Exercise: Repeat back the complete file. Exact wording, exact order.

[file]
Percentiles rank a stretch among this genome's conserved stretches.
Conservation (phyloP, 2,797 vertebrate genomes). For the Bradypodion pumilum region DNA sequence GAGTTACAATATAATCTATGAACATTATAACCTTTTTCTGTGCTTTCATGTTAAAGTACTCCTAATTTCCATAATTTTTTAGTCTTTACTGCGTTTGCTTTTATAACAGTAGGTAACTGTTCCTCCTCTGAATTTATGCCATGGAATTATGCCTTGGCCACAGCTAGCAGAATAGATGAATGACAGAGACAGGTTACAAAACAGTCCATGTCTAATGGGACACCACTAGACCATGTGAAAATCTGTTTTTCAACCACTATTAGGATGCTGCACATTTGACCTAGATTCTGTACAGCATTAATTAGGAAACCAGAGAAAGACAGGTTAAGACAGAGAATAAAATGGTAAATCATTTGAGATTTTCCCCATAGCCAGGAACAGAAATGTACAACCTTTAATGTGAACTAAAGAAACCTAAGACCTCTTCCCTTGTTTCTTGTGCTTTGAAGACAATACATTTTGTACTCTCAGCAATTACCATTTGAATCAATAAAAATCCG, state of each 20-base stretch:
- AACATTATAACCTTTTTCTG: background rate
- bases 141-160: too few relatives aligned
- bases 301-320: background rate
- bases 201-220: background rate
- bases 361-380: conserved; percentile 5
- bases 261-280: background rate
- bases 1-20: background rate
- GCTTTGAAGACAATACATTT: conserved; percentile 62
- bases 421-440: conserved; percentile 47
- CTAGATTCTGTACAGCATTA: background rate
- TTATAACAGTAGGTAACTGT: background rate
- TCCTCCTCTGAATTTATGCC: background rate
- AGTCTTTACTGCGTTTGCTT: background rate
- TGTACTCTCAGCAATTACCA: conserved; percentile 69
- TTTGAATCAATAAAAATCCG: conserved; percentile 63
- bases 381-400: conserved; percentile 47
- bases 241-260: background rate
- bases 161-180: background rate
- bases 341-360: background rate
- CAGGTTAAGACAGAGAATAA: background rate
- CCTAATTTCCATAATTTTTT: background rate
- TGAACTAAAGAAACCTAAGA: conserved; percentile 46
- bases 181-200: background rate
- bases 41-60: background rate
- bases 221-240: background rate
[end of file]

Percentiles rank a stretch among this genome's conserved stretches.
Conservation (phyloP, 2,797 vertebrate genomes). For the Bradypodion pumilum region DNA sequence GAGTTACAATATAATCTATGAACATTATAACCTTTTTCTGTGCTTTCATGTTAAAGTACTCCTAATTTCCATAATTTTTTAGTCTTTACTGCGTTTGCTTTTATAACAGTAGGTAACTGTTCCTCCTCTGAATTTATGCCATGGAATTATGCCTTGGCCACAGCTAGCAGAATAGATGAATGACAGAGACAGGTTACAAAACAGTCCATGTCTAATGGGACACCACTAGACCATGTGAAAATCTGTTTTTCAACCACTATTAGGATGCTGCACATTTGACCTAGATTCTGTACAGCATTAATTAGGAAACCAGAGAAAGACAGGTTAAGACAGAGAATAAAATGGTAAATCATTTGAGATTTTCCCCATAGCCAGGAACAGAAATGTACAACCTTTAATGTGAACTAAAGAAACCTAAGACCTCTTCCCTTGTTTCTTGTGCTTTGAAGACAATACATTTTGTACTCTCAGCAATTACCATTTGAATCAATAAAAATCCG, state of each 20-base stretch:
- AACATTATAACCTTTTTCTG: background rate
- bases 141-160: too few relatives aligned
- bases 301-320: background rate
- bases 201-220: background rate
- bases 361-380: conserved; percentile 5
- bases 261-280: background rate
- bases 1-20: background rate
- GCTTTGAAGACAATACATTT: conserved; percentile 62
- bases 421-440: conserved; percentile 47
- CTAGATTCTGTACAGCATTA: background rate
- TTATAACAGTAGGTAACTGT: background rate
- TCCTCCTCTGAATTTATGCC: background rate
- AGTCTTTACTGCGTTTGCTT: background rate
- TGTACTCTCAGCAATTACCA: conserved; percentile 69
- TTTGAATCAATAAAAATCCG: conserved; percentile 63
- bases 381-400: conserved; percentile 47
- bases 241-260: background rate
- bases 161-180: background rate
- bases 341-360: background rate
- CAGGTTAAGACAGAGAATAA: background rate
- CCTAATTTCCATAATTTTTT: background rate
- TGAACTAAAGAAACCTAAGA: conserved; percentile 46
- bases 181-200: background rate
- bases 41-60: background rate
- bases 221-240: background rate